All eyes today on a news conference in Beijing, which played out live on Hong Kong TV stations: the first news conference, in fact, to be delivered by the arm of China’s State Council which oversees policy in the territory since the handover from Britain in 1997. It was to be China’s official pronouncement on the pitched street battles which have paralysed parts of the city every weekend for two months. The mood was pretty venomous.
The term ‘olive branch’ clearly doesn’t translate into Mandarin. The Chinese government spokesman condemned the “horrendous” violence which yesterday, yet again, shut down parts of central Hong Kong. He urged swift punishment for the small “handfuls” of radical law-breakers who had, in his view, besmirched Hong Kong’s reputation and caused serious damage to the rule of law.
“We absolutely do not tolerate any behaviour that harms national sovereignty and security,” Yang Guang said. It was a red line that was off limits. “‘Two systems’ only exist under the premise of ‘one country’,” he added, making pretty clear that that ‘one country’ was China. He lashed out at what he called “irresponsible” politicians in the West (he offered no names), who he accused of inciting insurrection, aimed at damaging China’s national development. Then he rebuffed a question about whether China might use military force to quell the protests. The law is clear, he said.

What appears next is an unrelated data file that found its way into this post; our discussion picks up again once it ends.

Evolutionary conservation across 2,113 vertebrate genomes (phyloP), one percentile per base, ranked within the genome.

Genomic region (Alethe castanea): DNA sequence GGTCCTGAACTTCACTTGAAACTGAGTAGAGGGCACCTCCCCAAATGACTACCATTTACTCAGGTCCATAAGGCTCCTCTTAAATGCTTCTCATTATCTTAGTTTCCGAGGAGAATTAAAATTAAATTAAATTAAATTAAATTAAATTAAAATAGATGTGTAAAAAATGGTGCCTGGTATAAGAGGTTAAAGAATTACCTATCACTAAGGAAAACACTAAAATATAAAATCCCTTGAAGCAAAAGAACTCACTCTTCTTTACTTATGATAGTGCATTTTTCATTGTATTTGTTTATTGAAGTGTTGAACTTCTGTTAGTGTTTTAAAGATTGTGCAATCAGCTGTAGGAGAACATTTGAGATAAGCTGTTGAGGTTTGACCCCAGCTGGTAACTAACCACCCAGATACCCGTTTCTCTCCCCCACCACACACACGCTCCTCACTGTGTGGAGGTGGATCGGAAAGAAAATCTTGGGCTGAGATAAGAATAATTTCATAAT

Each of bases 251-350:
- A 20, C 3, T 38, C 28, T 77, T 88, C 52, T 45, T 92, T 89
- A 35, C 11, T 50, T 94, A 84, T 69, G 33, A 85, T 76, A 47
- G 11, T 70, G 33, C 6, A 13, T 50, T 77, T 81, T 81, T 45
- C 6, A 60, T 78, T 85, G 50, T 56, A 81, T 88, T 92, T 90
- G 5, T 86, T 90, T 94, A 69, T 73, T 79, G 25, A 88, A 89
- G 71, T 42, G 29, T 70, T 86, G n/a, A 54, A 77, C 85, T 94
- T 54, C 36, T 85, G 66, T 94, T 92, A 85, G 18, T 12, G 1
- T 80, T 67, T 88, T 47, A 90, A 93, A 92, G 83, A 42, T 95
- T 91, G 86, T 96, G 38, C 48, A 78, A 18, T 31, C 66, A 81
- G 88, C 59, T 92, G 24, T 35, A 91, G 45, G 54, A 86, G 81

The law he’s referring to is Article 14 of the Garrison Law, which stipulates that the People’s Liberation Army can be deployed in Hong Kong at the invitation of the Hong Kong government. That’s where many Hong Kongers fear this is going… the ghosts of Tiananmen haunt each weekend’s protests. China has around 6,000 troops stationed in Hong Kong but the Chief Executive of the territory hasn’t hit the panic button yet. She hasn’t been seen in public for days – although a photograph was published in this morning’s papers showing her at a PLA youth camp on Sunday, sitting in a group photograph next to China’s top official in Hong Kong.
Tonight we look into the vast chasm that divides Hong Kong from its new(ish) master, Beijing, and the disconnect isn’t just over linguistic or cultural differences. At its heart, the gaping fault line is about values. Hong Kongers treasure their freedoms and their democracy and for all the economic arguments about how sensible it would be if Hong Kong could just meld into the greater Pearl River delta megopolis, Hong Konger’s don’t want that. Most don’t even self-identify as Chinese.
Until China understands that and cuts Hong Kong some slack – or until Hong Kongers kowtow to ‘Big Brother’ Beijing, that fault line will continue to be lost in billowing clouds of tear gas. There’s a growing sense here though that unless something gives, something is going to snap